The effect of 0, 6 or 60 g yeast (Saccharomyces cerevisiae) daily on health and performance was investigated in 90 double-muscled and 48 non-double-muscled Belgian White-blue bulls during 60 and 51 days, respectively, upon arrival at the experimental farm. The yeast was incorporated in the concentrate, which was fed at 2 kg d-1 during the first ten days and at 2.5 kg d-1 afterwards. Besides, maize silage was fed up to 8 kg d-1, while grass hay was offered ad libitum. Feed intake, growth rate and number of sick animals were not affected by the yeast addition. Morbid animals required a similar number of days with antibiotic therapy for each yeast level within each beef strain. Rumen samples taken from 6 non-double-muscled bulls in the last but one week showed a decreased concentration of volatile fatty acids when 6 g yeast was fed daily. Except butyric acid concentration, rumen fermentation parameters were not altered. Yeast supplementation during an adaptation period after purchase did not affect health status and growth performance.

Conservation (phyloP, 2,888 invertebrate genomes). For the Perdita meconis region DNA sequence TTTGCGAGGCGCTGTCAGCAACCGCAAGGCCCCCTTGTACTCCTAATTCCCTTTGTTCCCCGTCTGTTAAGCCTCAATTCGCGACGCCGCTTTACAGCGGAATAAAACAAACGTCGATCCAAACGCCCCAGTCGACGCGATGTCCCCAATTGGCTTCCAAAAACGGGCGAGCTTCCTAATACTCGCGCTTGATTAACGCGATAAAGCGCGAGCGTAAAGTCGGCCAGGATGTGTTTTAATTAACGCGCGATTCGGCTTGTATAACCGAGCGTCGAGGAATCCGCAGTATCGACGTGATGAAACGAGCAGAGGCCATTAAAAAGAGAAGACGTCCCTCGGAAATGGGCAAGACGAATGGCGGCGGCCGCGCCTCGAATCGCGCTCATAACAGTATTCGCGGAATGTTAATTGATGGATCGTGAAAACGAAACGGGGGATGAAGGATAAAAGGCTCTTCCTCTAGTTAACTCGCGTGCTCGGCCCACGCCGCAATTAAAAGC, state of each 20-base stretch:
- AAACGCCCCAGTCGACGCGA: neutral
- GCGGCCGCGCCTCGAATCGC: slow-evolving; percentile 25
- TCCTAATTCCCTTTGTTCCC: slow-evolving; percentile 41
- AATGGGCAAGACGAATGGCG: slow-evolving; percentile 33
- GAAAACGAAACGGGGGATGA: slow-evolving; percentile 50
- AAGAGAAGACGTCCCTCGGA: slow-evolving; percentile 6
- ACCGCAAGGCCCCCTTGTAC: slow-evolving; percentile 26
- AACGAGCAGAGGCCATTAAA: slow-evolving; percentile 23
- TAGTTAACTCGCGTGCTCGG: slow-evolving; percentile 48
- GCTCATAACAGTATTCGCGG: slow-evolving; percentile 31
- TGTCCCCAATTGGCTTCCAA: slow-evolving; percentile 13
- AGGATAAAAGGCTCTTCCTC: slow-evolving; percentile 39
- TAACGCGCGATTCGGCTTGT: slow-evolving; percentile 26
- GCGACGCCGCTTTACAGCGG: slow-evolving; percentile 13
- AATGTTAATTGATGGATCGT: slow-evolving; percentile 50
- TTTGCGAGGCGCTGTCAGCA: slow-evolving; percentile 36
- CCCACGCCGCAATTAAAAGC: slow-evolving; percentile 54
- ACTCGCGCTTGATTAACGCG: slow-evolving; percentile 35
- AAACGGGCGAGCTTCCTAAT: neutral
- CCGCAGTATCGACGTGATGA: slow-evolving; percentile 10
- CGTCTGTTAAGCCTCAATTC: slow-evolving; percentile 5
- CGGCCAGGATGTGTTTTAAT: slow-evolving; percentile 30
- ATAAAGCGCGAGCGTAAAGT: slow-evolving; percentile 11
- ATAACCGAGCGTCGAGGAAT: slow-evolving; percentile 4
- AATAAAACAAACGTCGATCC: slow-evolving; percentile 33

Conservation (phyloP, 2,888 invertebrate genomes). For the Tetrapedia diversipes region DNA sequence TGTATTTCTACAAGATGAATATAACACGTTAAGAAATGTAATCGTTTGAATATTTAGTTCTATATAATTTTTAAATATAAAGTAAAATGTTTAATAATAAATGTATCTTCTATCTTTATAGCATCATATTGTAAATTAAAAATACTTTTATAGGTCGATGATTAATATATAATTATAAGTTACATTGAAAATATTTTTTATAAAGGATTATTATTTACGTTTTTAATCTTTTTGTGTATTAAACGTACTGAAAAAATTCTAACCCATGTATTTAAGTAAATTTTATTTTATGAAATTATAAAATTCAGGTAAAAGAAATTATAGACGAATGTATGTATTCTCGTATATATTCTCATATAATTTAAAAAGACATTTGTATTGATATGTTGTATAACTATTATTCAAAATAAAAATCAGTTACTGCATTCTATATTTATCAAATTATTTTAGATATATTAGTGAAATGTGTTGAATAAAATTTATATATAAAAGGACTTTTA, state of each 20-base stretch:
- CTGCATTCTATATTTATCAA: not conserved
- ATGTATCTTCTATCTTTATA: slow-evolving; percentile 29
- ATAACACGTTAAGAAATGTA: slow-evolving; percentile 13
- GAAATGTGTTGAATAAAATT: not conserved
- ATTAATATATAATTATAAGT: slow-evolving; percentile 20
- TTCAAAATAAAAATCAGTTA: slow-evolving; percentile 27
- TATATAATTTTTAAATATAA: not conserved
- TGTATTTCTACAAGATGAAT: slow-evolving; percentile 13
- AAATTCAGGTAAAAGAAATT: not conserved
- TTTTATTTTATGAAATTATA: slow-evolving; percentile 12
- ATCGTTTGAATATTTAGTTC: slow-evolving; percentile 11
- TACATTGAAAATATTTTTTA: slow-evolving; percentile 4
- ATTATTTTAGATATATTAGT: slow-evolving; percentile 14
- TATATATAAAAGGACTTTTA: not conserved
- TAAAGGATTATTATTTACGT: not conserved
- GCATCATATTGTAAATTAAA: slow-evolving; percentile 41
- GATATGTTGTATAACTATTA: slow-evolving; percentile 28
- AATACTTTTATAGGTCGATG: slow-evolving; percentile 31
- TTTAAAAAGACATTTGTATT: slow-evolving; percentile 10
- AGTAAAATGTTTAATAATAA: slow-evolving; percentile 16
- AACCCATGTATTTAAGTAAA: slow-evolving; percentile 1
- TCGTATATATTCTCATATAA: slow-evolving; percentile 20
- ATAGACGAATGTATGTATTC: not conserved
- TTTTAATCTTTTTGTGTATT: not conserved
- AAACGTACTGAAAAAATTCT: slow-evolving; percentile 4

|Tijdschrift||Archiv für Tierernährung|
|Status||Gepubliceerd - 1995|